Two cyclists test positive for prohibited performance-enhancing drugs at the 2018 Vuelta at Miami
The United States Anti-Doping Agency (USADA) surprised cyclists competing in the 2018 Vuelta a Miami race on July 29, 2018. USADA doping control officers collected urine samples from several cyclists who completed the 95-mile road race that is promoted as “the epic race of Florida”.
USADA recently announced that two cyclists tested positive for prohibited performance-enhancing drugs (PEDs) – Raul Diaz of Miami and Mijail Gonzalez of Hialeah. The 48-year old Diaz and the 44-year old Gonzalez were both masters-level Category 2 road race competitors. And both were suspended from competition for a four-year period.
The prohibited drugs used by Diaz and Gonzalez were EPO and dexamethasone
Diaz and Gonzalez both tested positive for the prohibited drug dexamethasone. Dexamethasone belong to a class of steroid hormone called corticosteroids (or more specifically, glucorticoids). USADA bans the in-competition use of dexamethasone when it is administered by oral, intravenous, intramuscular or rectal routes.
“Glucocorticoids can directly enhance performance by affecting energy, vascular and metabolic systems,” according to USADA, “as well as having pronounced neurophysiological and psychological benefits.”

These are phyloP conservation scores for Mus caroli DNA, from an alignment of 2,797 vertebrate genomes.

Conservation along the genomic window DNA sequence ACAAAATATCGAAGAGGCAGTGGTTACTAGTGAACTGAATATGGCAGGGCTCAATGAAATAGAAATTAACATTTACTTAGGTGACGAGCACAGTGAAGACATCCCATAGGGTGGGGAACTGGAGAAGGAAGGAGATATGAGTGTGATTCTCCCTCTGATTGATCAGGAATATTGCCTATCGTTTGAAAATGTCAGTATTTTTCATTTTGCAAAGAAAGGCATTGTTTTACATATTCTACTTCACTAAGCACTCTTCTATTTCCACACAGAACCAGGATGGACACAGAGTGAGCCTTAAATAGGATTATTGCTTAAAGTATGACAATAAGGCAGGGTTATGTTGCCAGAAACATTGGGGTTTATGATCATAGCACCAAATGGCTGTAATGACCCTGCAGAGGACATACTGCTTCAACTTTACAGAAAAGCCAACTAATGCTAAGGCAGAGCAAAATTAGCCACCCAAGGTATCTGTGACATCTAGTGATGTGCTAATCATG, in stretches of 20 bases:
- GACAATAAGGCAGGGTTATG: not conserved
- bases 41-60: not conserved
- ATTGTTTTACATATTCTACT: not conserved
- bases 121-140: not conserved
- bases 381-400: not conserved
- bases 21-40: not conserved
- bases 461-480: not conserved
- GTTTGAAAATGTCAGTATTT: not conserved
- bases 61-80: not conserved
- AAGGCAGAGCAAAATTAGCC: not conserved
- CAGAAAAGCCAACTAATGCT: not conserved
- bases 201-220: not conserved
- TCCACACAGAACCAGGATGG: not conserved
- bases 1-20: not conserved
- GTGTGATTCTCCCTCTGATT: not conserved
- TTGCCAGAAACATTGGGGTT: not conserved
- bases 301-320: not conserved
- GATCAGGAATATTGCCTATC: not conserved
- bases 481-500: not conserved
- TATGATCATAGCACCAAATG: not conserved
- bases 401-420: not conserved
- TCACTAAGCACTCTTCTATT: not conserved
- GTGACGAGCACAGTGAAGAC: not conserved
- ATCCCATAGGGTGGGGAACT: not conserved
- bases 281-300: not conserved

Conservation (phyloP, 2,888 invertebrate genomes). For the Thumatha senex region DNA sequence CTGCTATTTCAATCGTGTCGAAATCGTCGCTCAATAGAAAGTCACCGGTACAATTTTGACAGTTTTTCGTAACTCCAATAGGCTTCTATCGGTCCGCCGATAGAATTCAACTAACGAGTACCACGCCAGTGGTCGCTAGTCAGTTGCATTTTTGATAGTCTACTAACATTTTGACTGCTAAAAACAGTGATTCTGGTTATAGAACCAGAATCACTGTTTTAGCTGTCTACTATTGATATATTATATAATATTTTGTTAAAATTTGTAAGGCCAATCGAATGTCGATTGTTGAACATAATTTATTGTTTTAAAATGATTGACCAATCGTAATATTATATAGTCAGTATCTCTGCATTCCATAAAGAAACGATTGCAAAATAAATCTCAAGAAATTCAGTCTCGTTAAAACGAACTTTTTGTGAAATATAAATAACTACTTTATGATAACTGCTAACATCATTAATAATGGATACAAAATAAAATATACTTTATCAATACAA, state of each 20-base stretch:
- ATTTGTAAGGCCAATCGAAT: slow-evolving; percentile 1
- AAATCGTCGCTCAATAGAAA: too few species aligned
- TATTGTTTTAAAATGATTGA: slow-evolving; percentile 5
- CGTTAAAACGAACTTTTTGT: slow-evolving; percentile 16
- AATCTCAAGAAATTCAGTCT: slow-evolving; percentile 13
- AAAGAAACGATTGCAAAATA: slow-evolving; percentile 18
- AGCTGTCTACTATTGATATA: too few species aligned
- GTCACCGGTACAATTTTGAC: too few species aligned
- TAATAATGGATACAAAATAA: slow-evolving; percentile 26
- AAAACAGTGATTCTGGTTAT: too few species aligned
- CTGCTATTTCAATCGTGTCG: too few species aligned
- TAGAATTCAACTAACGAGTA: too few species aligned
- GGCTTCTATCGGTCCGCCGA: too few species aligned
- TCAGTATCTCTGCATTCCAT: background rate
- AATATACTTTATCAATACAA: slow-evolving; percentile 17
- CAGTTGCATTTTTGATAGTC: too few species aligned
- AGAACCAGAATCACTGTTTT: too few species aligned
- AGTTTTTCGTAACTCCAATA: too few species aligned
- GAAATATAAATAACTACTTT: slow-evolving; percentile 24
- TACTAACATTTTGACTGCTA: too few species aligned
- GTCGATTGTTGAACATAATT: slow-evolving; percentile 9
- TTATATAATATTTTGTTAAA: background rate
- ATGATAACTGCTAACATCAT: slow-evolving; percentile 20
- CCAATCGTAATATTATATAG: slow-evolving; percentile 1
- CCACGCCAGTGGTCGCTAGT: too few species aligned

In addition, Diaz tested positive for recombinant erythropoietin (EPO). EPO is an erythropoiesis-stimulating agent (ESA) that has been widely used in professional cycling to increase aerobic efficiency and improve oxygen transport. The use of EPO was particularly rampant in the 1990s and early 2000s when drug testing technology largely failed to detect or deter its use.
Diaz and Gonzalez were subject to doping control because they are members of USA Cycling (USAC). And the 2018 Vuelta a Miami was a USAC-sanctioned local event.
All competitive cyclists who are members of USAC are automatically enrolled in the USAC RaceClean Program. UCI pro cyclists are tested by the Cycling Anti-Doping Foundation (CAD/UCI). However,
USADA administers the doping control for all amateur and domestic elite USAC members.
The drug testing is primarily funded by USAC member surcharges. Category 2 and 3 amateur cyclists pay a $5 RaceClean surcharge; Category 1 elite domestic cyclist pay a $35 surcharges; and UCI pro cyclists pay a $50 surcharge.
Cyclists who commit anti-doping rules violations are subject to a 4-year period of ineligibility for their first violation and potentially a lifetime suspension for a second violation.
— USADA (@usantidoping) September 27, 2018
— USADA (@usantidoping) October 3, 2018